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Housing projects for fire victims move ahead

Courtesy photo FEMA travel trailers in staging area.

Two Talent-area projects to provide transitional housing for residents displaced by the Almeda fire have moved forward in recent days with a commitment of $1.7 million by the state for one project and approval from Jackson County for a contingency site that could house Federal Emergency Management Agency trailers.

In addition, a lease on a FEMA trailer site is expected to be signed in the near future, an agency representative said. But one Talent manufactured home park under consideration has withdrawn from a process that seeks to place trailers in parks that were damaged by the fire.

Plans by the Talent Urban Renewal Agency to place transitional housing units on its Gateway site got a boost with a funding commitment from Oregon Housing and Community Services.

TURA hopes to use the site to house families temporarily in trailers or RVs. The agency will need to install infrastructure to support such a community, but that would also serve the long-term goal of using the 4.3-acre site for permanent residential and commercial development.

A hybrid mix of grants and loans will likely make up the OHCS package, said TURA Executive Director Jon Legarza. He said he expects to sign a final agreement within 30 days. Staff have already prepared site plans and will go out to bid for the work in the near future. A ground-breaking around Memorial Day is possible, he said.

“(The project) shows a real commitment to collaborate and advance an innovative approach for utilizing local assets in the short term while long-term rebuilding occurs,” said Caleb Yant, deputy directory of OHCS.

People’s Bank of Commerce Foundation had committed $250,000 toward the project contingent upon the agency securing financing. One project goal is to provide housing for families that might not qualify for FEMA assistance. Plans for the site include 53 housing locations and three sites to host food trucks.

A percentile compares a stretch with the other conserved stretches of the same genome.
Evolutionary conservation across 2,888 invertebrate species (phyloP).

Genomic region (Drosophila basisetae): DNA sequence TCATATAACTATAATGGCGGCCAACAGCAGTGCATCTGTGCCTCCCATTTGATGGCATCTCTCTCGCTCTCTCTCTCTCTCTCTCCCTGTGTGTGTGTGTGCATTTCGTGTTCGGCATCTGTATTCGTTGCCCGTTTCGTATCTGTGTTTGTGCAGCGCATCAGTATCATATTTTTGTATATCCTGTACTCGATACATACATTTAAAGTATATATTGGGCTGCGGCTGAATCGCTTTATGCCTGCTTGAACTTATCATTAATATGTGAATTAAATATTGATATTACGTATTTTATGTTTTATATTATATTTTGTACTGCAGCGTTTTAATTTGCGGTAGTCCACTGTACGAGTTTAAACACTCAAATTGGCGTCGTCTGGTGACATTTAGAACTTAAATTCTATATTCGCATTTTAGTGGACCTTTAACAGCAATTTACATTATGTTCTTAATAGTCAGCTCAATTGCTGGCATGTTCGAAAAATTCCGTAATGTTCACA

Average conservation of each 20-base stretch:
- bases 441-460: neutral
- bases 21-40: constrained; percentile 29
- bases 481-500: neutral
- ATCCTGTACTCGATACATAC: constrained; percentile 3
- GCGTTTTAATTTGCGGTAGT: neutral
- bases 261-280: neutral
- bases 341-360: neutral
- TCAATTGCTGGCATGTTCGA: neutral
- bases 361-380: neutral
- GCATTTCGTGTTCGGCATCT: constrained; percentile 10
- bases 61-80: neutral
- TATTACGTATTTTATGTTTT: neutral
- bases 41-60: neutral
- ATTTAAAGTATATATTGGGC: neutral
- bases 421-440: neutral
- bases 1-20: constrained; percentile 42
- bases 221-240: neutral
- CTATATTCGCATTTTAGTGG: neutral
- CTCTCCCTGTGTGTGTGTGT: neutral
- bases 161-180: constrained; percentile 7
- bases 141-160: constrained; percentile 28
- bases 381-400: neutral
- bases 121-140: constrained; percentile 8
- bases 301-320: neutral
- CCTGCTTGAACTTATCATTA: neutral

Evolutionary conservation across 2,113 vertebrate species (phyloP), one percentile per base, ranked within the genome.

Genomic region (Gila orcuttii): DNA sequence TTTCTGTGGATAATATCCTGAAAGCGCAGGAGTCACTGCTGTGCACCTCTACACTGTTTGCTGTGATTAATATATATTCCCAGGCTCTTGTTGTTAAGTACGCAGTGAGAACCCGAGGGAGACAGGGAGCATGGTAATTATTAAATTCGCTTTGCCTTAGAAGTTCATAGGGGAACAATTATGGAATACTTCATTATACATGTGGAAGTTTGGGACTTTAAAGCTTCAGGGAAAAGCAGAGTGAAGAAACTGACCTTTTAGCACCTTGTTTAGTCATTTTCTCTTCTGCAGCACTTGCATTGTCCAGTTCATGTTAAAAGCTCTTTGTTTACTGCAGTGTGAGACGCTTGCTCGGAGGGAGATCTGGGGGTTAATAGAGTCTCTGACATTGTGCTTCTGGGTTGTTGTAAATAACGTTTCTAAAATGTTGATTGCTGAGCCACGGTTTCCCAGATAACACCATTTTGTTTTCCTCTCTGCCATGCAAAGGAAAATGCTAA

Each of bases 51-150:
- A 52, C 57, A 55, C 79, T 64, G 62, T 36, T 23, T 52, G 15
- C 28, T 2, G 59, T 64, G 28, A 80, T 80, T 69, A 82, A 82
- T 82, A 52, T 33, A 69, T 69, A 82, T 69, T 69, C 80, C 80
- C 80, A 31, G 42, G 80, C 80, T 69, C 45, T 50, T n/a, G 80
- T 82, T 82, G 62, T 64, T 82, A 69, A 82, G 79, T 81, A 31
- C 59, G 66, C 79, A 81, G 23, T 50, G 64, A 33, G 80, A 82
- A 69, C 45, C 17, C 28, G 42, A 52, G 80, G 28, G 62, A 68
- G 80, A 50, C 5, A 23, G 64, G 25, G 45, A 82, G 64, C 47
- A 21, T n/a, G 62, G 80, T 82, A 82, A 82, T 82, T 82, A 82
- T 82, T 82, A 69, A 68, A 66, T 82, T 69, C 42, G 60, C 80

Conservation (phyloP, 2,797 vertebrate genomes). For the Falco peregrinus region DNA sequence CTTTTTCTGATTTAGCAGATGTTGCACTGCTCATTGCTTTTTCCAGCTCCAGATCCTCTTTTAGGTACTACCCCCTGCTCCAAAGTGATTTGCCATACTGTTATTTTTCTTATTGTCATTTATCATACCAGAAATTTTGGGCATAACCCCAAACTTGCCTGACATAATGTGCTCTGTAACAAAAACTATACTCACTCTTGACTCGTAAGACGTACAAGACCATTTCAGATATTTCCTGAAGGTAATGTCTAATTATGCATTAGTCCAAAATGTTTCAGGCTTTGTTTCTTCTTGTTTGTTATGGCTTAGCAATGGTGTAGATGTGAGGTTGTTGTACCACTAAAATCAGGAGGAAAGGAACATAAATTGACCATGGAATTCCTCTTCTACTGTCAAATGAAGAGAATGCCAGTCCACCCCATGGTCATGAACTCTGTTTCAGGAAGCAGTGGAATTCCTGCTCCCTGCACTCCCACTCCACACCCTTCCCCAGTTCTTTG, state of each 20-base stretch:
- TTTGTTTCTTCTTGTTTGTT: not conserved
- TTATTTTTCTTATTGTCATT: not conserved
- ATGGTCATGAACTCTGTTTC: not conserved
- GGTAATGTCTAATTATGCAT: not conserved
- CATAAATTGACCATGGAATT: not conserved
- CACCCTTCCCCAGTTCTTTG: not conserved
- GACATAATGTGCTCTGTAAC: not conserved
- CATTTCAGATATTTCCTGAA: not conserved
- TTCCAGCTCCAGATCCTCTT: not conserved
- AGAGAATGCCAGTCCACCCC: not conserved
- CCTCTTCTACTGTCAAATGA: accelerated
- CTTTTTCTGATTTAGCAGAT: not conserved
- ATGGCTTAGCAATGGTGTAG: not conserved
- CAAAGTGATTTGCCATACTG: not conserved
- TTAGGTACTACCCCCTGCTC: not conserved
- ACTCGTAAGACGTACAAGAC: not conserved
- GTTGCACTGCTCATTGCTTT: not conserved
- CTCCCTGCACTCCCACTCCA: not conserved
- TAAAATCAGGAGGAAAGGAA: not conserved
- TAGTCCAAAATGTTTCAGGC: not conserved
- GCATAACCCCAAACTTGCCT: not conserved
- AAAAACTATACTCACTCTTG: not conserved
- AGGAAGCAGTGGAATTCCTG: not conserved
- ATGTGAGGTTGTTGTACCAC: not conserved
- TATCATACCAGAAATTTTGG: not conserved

Jackson County Development Services this week approved a land use application that would allow placement of FEMA trailers on land owned by the Phoenix-Talent School District on Colver Road just outside city limits.

“It’s still considered a contingency site, but this really gives FEMA the assurance that if other things don’t pan out, they can serve the needs of ... families that don’t have housing,” said Tom Humphrey, planning director with Central Point who is on loan to the county to assist with transitional housing. He applied for the approval in late March.

An original proposal to have 110 trailers at the site was scaled back to 50 after input was received in an online town hall meeting held in January. The trailers would also be located further away on the site from existing homes.

FEMA expects to sign a lease in the near future for location of trailers in a mobile home park that burned, said Paul Corah, a media specialist with the agency. He declined to identify the location.

A FEMA goal is to place families in their original communities close to schools and other resources, said Corah. FEMA has already housed families at three locations around the valley. Humphrey said that about 90 more families need transitional hosing.

Talent Mobile Estates on Arnos Road has dropped out of the process. The park had 90 of its original 100 trailers destroyed in the fire. Under a FEMA proposal, 64 trailers would have been located on the site.

In early April correspondence with the city of Talent, park owner Hosung Kim raised concerns about being able to return the same number of trailers to the park that were housed in it prior to the fire once the FEMA trailers were removed. City officials responded that the park could be rebuilt to pre-fire capacity, but that needed to be done by March 10, 2023, when an emergency order expires.

Kim wrote that while planning had progressed, there was lack of any actionable direction from the city with regard to long-term rebuilding. Kim also said the park’s lender had expressed concerns about financial viability of the park both on an immediate and long-term basis.

Totem Pole Park in Talent and Rogue Valley just north of Phoenix were identified as other sites under consideration at a March Talent City Council meeting where FEMA representatives spoke. Parks that experienced fire have to undergo environmental analysis for presence of heavy metals before agreements with FEMA can be completed

FEMA has never before attempted to place trailers on land that went through a fire, said Humphrey. A more usual scenario has been to use bare land or land that had been flooded. Parks might be ready for occupancy by late May or early June if they get through the heavy metals testing with no further action necessary, Humphrey said.

Talent City Council gave direction to city staff at its April 7 meeting to look at two pieces of city-owned land for possible housing.

Land off of Suncrest Road is being examined for both transitional and affordable permanent housing, said interim City Manager Jamie McLeod-Skinner. She said FEMA is conducting tests at the Suncrest site. Land in Chuck Roberts Park is also being examined as a possible location for transitional housing.

“The bottom line for folks that need housing is they don’t have housing to move into today,” said McLeod-Skinner.

Reach Ashland freelance writer Tony Boom at tboomwriter@gmail.com.